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ap.o.gee: The farthest or highest point; the apex; a final climactic stage
The Apogee™ HD is Swiftech's new flagship CPU waterblock. Close to 18 months in the making, it was designed to surpass its predecessor the Apogee™ XT in all critical areas:
Among the most obvious benefits of harnessing the power of water-cooling is the ability to daisy-chain multiple devices for the CPU, Graphics, Chipset, and even memory.
There is another strategy to connect multiple water blocks: the parallel configuration. It is very advantageous because in this type of setup, when two devices are parallelized, the flow is divided in half, but the pressure drop is divided by a factor of four, thus alleviating the need for a second pump. However, it necessitates splitting the main line using Y connectors, and it is seldom used because connectivity is awkward and cumbersome.
Enter the Multi-port Apogee™ HD waterblock, and MCR Drive Rev3 Radiators. With two additional outlet ports for the Apogee™ HD and two additional inlet ports for the MCR Drive Rev3 radiator, it is now possible to conveniently setup a high flow multi-block loop without using splitters. We will show below that while it always remains preferable to keep the CPU waterblock in series with the main line whenever possible, all other electronic devices in the loop are perfect candidates for parallelization. The resulting configuration is a mixed serial + parallel setup, i.e. the best of both worlds!
The flow-charts in the secondary pictures illustrate two extreme setups (CPU + tripe SLI + chipset + memory) and quantify an order of magnitude in flow performance that can be gained from using a mixed serial + parallel configuration:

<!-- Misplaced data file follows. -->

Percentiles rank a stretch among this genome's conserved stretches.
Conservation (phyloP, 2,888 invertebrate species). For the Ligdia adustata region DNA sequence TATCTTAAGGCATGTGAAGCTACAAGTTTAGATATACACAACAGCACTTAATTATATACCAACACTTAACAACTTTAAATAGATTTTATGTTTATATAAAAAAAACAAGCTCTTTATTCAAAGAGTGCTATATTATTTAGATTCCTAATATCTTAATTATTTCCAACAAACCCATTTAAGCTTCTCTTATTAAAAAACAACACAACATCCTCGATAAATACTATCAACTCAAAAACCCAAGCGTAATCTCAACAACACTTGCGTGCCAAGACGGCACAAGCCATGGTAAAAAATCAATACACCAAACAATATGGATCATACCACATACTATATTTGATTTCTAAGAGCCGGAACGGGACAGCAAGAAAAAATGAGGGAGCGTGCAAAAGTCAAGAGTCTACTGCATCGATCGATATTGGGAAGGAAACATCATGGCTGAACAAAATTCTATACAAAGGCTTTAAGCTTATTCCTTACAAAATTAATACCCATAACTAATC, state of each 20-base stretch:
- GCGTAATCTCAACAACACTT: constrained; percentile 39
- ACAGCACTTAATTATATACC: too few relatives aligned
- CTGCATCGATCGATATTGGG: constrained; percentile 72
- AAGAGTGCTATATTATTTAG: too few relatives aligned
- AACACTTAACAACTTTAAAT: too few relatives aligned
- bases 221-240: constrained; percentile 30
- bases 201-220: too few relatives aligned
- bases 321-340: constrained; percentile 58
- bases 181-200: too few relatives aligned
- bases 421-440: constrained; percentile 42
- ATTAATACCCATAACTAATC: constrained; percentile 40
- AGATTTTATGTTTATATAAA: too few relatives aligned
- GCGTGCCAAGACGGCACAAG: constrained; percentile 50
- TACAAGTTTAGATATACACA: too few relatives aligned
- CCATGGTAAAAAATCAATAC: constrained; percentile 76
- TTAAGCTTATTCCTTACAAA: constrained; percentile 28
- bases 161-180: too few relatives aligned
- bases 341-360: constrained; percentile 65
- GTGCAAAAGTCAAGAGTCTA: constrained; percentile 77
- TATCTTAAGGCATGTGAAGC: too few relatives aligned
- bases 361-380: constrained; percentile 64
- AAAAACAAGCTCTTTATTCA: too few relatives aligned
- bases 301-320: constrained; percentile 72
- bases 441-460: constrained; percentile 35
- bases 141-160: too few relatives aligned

As mentioned earlier however, the consequence of parallelizing cooling devices is that the flow rate inside of said devices is also divided, therefore slower. So we now need to introduce another concept to further qualify the rationale behind parallelization: the heat flux generated by the different electronic devices, i.e. the rate of heat energy that they transfer through a given surface.
Modern CPUs generate a lot of heat (up to and sometimes higher than 200 W), which is transferred through a very small die surface (the die is the actual silicon, and it is usually protected by a metallic plate called a heat spreader or IHS). Among other things, what it means in practical terms is that higher flow rates will have relatively more impact on the CPU operating temperature than on any other devices. For this reason, and in most configurations, the Apogee™ HD CPU waterblock will preferably always be connected in series with the main line, so it can benefit from the highest possible flow rate.
The socket 775 motherboard back-plate is not included with the block and is mailed to users free of charge (shipping not included) upon request.
A separate hold-down plate is also available for AMD® processors, sockets 754, 939, 940, AM2, AM3, 770, F, FM1, and legacy Intel® Server socket 771. This mounting kit is mailed to users free of charge (shipping not included) upon request.
The waterblock is Socket LGA2011 ready, using the existing hold-down plate. A special set of screws for Socket LGA2011 are now included and can be obtained via email if you received an earlier version email@example.com with a copy of your proof purchase (invoice)(Shipping not included for international customers.)
*How to obtain your free back-plate or AMD mounting kit?
Low To Moderate Flow Restriction
Exclusive Triple Outlet Port Design